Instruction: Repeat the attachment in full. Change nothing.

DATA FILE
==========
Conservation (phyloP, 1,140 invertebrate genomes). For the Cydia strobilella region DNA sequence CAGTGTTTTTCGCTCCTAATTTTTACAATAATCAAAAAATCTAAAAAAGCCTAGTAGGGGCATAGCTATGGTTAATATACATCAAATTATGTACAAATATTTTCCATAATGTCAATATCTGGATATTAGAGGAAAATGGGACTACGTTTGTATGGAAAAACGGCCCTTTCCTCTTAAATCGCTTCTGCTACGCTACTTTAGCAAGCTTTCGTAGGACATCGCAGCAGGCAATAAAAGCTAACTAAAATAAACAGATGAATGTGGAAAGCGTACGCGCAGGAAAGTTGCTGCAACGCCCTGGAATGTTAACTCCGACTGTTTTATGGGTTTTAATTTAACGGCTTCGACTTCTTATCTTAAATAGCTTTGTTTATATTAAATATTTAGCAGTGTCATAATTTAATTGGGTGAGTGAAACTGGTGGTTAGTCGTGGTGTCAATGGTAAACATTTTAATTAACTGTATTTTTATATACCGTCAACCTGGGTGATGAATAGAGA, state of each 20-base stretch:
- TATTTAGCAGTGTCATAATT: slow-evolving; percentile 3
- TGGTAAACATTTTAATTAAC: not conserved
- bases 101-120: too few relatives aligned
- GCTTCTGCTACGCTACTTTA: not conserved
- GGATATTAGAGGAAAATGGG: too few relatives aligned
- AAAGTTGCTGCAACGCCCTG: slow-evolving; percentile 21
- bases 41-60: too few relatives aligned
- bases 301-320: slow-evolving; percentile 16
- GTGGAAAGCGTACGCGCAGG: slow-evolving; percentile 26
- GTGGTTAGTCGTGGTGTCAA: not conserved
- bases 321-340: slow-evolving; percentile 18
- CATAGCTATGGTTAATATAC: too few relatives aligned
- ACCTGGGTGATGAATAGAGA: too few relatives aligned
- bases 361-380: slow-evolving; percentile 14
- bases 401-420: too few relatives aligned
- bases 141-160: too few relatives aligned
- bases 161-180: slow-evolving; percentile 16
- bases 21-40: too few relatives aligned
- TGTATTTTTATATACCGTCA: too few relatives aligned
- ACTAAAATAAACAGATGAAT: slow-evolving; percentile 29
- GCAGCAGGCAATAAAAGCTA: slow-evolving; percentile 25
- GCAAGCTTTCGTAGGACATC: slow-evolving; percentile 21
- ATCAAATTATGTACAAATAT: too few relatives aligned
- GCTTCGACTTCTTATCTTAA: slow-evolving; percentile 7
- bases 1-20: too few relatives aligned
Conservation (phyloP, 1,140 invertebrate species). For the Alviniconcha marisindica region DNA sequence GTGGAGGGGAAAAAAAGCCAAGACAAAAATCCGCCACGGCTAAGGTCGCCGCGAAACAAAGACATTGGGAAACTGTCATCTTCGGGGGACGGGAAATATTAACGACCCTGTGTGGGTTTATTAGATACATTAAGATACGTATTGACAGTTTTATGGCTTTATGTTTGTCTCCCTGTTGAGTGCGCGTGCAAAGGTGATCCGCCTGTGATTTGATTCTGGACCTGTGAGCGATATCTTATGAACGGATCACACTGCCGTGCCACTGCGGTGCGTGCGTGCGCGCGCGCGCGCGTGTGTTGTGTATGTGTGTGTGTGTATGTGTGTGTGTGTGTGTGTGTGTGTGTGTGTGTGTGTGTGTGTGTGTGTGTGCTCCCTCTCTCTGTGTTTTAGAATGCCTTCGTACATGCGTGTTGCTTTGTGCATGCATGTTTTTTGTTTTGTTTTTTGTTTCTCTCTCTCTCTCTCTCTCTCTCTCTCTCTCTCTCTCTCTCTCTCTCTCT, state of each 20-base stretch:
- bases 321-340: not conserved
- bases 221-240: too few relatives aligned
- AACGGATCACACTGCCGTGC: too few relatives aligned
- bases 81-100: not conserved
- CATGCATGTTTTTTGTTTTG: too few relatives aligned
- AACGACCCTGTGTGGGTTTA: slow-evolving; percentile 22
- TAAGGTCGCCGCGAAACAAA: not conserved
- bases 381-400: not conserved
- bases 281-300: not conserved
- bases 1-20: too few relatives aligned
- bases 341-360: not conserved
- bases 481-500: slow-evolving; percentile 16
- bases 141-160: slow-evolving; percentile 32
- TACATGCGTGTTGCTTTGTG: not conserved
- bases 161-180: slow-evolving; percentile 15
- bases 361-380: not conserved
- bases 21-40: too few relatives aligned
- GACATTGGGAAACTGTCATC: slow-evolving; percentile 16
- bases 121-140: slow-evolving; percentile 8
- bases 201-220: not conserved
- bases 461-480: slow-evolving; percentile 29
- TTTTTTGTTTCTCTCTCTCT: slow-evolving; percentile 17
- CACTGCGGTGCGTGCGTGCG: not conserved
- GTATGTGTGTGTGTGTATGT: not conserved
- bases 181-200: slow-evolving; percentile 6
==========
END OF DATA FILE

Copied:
Conservation (phyloP, 1,140 invertebrate genomes). For the Cydia strobilella region DNA sequence CAGTGTTTTTCGCTCCTAATTTTTACAATAATCAAAAAATCTAAAAAAGCCTAGTAGGGGCATAGCTATGGTTAATATACATCAAATTATGTACAAATATTTTCCATAATGTCAATATCTGGATATTAGAGGAAAATGGGACTACGTTTGTATGGAAAAACGGCCCTTTCCTCTTAAATCGCTTCTGCTACGCTACTTTAGCAAGCTTTCGTAGGACATCGCAGCAGGCAATAAAAGCTAACTAAAATAAACAGATGAATGTGGAAAGCGTACGCGCAGGAAAGTTGCTGCAACGCCCTGGAATGTTAACTCCGACTGTTTTATGGGTTTTAATTTAACGGCTTCGACTTCTTATCTTAAATAGCTTTGTTTATATTAAATATTTAGCAGTGTCATAATTTAATTGGGTGAGTGAAACTGGTGGTTAGTCGTGGTGTCAATGGTAAACATTTTAATTAACTGTATTTTTATATACCGTCAACCTGGGTGATGAATAGAGA, state of each 20-base stretch:
- TATTTAGCAGTGTCATAATT: slow-evolving; percentile 3
- TGGTAAACATTTTAATTAAC: not conserved
- bases 101-120: too few relatives aligned
- GCTTCTGCTACGCTACTTTA: not conserved
- GGATATTAGAGGAAAATGGG: too few relatives aligned
- AAAGTTGCTGCAACGCCCTG: slow-evolving; percentile 21
- bases 41-60: too few relatives aligned
- bases 301-320: slow-evolving; percentile 16
- GTGGAAAGCGTACGCGCAGG: slow-evolving; percentile 26
- GTGGTTAGTCGTGGTGTCAA: not conserved
- bases 321-340: slow-evolving; percentile 18
- CATAGCTATGGTTAATATAC: too few relatives aligned
- ACCTGGGTGATGAATAGAGA: too few relatives aligned
- bases 361-380: slow-evolving; percentile 14
- bases 401-420: too few relatives aligned
- bases 141-160: too few relatives aligned
- bases 161-180: slow-evolving; percentile 16
- bases 21-40: too few relatives aligned
- TGTATTTTTATATACCGTCA: too few relatives aligned
- ACTAAAATAAACAGATGAAT: slow-evolving; percentile 29
- GCAGCAGGCAATAAAAGCTA: slow-evolving; percentile 25
- GCAAGCTTTCGTAGGACATC: slow-evolving; percentile 21
- ATCAAATTATGTACAAATAT: too few relatives aligned
- GCTTCGACTTCTTATCTTAA: slow-evolving; percentile 7
- bases 1-20: too few relatives aligned
Conservation (phyloP, 1,140 invertebrate species). For the Alviniconcha marisindica region DNA sequence GTGGAGGGGAAAAAAAGCCAAGACAAAAATCCGCCACGGCTAAGGTCGCCGCGAAACAAAGACATTGGGAAACTGTCATCTTCGGGGGACGGGAAATATTAACGACCCTGTGTGGGTTTATTAGATACATTAAGATACGTATTGACAGTTTTATGGCTTTATGTTTGTCTCCCTGTTGAGTGCGCGTGCAAAGGTGATCCGCCTGTGATTTGATTCTGGACCTGTGAGCGATATCTTATGAACGGATCACACTGCCGTGCCACTGCGGTGCGTGCGTGCGCGCGCGCGCGCGTGTGTTGTGTATGTGTGTGTGTGTATGTGTGTGTGTGTGTGTGTGTGTGTGTGTGTGTGTGTGTGTGTGTGTGTGTGCTCCCTCTCTCTGTGTTTTAGAATGCCTTCGTACATGCGTGTTGCTTTGTGCATGCATGTTTTTTGTTTTGTTTTTTGTTTCTCTCTCTCTCTCTCTCTCTCTCTCTCTCTCTCTCTCTCTCTCTCTCTCT, state of each 20-base stretch:
- bases 321-340: not conserved
- bases 221-240: too few relatives aligned
- AACGGATCACACTGCCGTGC: too few relatives aligned
- bases 81-100: not conserved
- CATGCATGTTTTTTGTTTTG: too few relatives aligned
- AACGACCCTGTGTGGGTTTA: slow-evolving; percentile 22
- TAAGGTCGCCGCGAAACAAA: not conserved
- bases 381-400: not conserved
- bases 281-300: not conserved
- bases 1-20: too few relatives aligned
- bases 341-360: not conserved
- bases 481-500: slow-evolving; percentile 16
- bases 141-160: slow-evolving; percentile 32
- TACATGCGTGTTGCTTTGTG: not conserved
- bases 161-180: slow-evolving; percentile 15
- bases 361-380: not conserved
- bases 21-40: too few relatives aligned
- GACATTGGGAAACTGTCATC: slow-evolving; percentile 16
- bases 121-140: slow-evolving; percentile 8
- bases 201-220: not conserved
- bases 461-480: slow-evolving; percentile 29
- TTTTTTGTTTCTCTCTCTCT: slow-evolving; percentile 17
- CACTGCGGTGCGTGCGTGCG: not conserved
- GTATGTGTGTGTGTGTATGT: not conserved
- bases 181-200: slow-evolving; percentile 6